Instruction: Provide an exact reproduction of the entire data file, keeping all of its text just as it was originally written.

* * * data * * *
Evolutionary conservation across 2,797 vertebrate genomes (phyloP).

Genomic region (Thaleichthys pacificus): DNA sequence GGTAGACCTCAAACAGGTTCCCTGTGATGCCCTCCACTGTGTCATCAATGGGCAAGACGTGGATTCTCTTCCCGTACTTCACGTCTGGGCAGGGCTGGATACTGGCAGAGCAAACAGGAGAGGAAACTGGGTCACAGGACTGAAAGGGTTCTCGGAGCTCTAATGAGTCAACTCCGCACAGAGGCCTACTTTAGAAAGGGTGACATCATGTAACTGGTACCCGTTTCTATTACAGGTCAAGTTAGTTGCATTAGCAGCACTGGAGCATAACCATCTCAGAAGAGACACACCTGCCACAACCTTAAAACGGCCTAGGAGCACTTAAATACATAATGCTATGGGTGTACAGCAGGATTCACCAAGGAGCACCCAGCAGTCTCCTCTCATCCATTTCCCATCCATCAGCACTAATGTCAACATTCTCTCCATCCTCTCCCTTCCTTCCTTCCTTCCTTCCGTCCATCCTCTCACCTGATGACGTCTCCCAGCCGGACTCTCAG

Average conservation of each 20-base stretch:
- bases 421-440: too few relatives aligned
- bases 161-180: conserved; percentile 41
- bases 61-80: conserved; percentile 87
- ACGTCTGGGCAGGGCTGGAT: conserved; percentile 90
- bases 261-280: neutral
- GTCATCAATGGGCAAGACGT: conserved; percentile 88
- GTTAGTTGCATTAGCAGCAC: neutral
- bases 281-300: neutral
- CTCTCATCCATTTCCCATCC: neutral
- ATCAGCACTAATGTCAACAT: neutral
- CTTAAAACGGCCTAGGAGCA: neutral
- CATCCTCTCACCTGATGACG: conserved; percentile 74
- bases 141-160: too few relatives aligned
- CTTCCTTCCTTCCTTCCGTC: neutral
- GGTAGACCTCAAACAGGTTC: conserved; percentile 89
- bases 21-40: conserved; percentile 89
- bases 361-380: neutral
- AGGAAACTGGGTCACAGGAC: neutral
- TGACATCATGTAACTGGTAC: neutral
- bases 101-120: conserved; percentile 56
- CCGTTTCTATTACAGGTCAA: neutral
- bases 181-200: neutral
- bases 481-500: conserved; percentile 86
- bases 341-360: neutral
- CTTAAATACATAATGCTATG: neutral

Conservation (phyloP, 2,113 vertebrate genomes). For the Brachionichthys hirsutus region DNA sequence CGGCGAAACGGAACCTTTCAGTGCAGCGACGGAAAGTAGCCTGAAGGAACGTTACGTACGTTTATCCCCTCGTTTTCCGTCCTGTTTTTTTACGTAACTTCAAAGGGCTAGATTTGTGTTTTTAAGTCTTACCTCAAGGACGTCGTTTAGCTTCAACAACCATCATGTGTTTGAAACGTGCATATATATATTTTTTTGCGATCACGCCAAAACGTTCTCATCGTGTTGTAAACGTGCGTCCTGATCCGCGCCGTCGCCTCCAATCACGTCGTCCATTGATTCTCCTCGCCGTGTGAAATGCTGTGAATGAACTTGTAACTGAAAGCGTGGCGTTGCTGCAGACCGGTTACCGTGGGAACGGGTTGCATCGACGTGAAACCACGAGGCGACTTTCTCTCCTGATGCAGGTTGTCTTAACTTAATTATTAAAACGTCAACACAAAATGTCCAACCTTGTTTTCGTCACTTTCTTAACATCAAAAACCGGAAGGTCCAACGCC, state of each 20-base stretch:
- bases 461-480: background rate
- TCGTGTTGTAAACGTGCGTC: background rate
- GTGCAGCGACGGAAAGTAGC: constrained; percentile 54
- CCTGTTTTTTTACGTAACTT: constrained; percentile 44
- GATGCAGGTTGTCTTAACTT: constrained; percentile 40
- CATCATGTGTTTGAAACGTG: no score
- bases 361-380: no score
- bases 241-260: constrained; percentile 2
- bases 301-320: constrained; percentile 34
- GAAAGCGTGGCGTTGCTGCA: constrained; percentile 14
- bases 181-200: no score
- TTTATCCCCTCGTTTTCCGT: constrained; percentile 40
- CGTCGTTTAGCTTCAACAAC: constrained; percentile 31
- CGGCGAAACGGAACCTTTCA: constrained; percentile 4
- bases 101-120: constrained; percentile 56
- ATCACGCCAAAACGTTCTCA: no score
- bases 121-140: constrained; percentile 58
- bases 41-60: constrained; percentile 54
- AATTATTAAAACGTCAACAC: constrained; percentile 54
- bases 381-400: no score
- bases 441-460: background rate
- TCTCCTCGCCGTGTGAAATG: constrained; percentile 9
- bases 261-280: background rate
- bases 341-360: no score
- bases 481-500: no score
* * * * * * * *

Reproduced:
Evolutionary conservation across 2,797 vertebrate genomes (phyloP).

Genomic region (Thaleichthys pacificus): DNA sequence GGTAGACCTCAAACAGGTTCCCTGTGATGCCCTCCACTGTGTCATCAATGGGCAAGACGTGGATTCTCTTCCCGTACTTCACGTCTGGGCAGGGCTGGATACTGGCAGAGCAAACAGGAGAGGAAACTGGGTCACAGGACTGAAAGGGTTCTCGGAGCTCTAATGAGTCAACTCCGCACAGAGGCCTACTTTAGAAAGGGTGACATCATGTAACTGGTACCCGTTTCTATTACAGGTCAAGTTAGTTGCATTAGCAGCACTGGAGCATAACCATCTCAGAAGAGACACACCTGCCACAACCTTAAAACGGCCTAGGAGCACTTAAATACATAATGCTATGGGTGTACAGCAGGATTCACCAAGGAGCACCCAGCAGTCTCCTCTCATCCATTTCCCATCCATCAGCACTAATGTCAACATTCTCTCCATCCTCTCCCTTCCTTCCTTCCTTCCTTCCGTCCATCCTCTCACCTGATGACGTCTCCCAGCCGGACTCTCAG

Average conservation of each 20-base stretch:
- bases 421-440: too few relatives aligned
- bases 161-180: conserved; percentile 41
- bases 61-80: conserved; percentile 87
- ACGTCTGGGCAGGGCTGGAT: conserved; percentile 90
- bases 261-280: neutral
- GTCATCAATGGGCAAGACGT: conserved; percentile 88
- GTTAGTTGCATTAGCAGCAC: neutral
- bases 281-300: neutral
- CTCTCATCCATTTCCCATCC: neutral
- ATCAGCACTAATGTCAACAT: neutral
- CTTAAAACGGCCTAGGAGCA: neutral
- CATCCTCTCACCTGATGACG: conserved; percentile 74
- bases 141-160: too few relatives aligned
- CTTCCTTCCTTCCTTCCGTC: neutral
- GGTAGACCTCAAACAGGTTC: conserved; percentile 89
- bases 21-40: conserved; percentile 89
- bases 361-380: neutral
- AGGAAACTGGGTCACAGGAC: neutral
- TGACATCATGTAACTGGTAC: neutral
- bases 101-120: conserved; percentile 56
- CCGTTTCTATTACAGGTCAA: neutral
- bases 181-200: neutral
- bases 481-500: conserved; percentile 86
- bases 341-360: neutral
- CTTAAATACATAATGCTATG: neutral

Conservation (phyloP, 2,113 vertebrate genomes). For the Brachionichthys hirsutus region DNA sequence CGGCGAAACGGAACCTTTCAGTGCAGCGACGGAAAGTAGCCTGAAGGAACGTTACGTACGTTTATCCCCTCGTTTTCCGTCCTGTTTTTTTACGTAACTTCAAAGGGCTAGATTTGTGTTTTTAAGTCTTACCTCAAGGACGTCGTTTAGCTTCAACAACCATCATGTGTTTGAAACGTGCATATATATATTTTTTTGCGATCACGCCAAAACGTTCTCATCGTGTTGTAAACGTGCGTCCTGATCCGCGCCGTCGCCTCCAATCACGTCGTCCATTGATTCTCCTCGCCGTGTGAAATGCTGTGAATGAACTTGTAACTGAAAGCGTGGCGTTGCTGCAGACCGGTTACCGTGGGAACGGGTTGCATCGACGTGAAACCACGAGGCGACTTTCTCTCCTGATGCAGGTTGTCTTAACTTAATTATTAAAACGTCAACACAAAATGTCCAACCTTGTTTTCGTCACTTTCTTAACATCAAAAACCGGAAGGTCCAACGCC, state of each 20-base stretch:
- bases 461-480: background rate
- TCGTGTTGTAAACGTGCGTC: background rate
- GTGCAGCGACGGAAAGTAGC: constrained; percentile 54
- CCTGTTTTTTTACGTAACTT: constrained; percentile 44
- GATGCAGGTTGTCTTAACTT: constrained; percentile 40
- CATCATGTGTTTGAAACGTG: no score
- bases 361-380: no score
- bases 241-260: constrained; percentile 2
- bases 301-320: constrained; percentile 34
- GAAAGCGTGGCGTTGCTGCA: constrained; percentile 14
- bases 181-200: no score
- TTTATCCCCTCGTTTTCCGT: constrained; percentile 40
- CGTCGTTTAGCTTCAACAAC: constrained; percentile 31
- CGGCGAAACGGAACCTTTCA: constrained; percentile 4
- bases 101-120: constrained; percentile 56
- ATCACGCCAAAACGTTCTCA: no score
- bases 121-140: constrained; percentile 58
- bases 41-60: constrained; percentile 54
- AATTATTAAAACGTCAACAC: constrained; percentile 54
- bases 381-400: no score
- bases 441-460: background rate
- TCTCCTCGCCGTGTGAAATG: constrained; percentile 9
- bases 261-280: background rate
- bases 341-360: no score
- bases 481-500: no score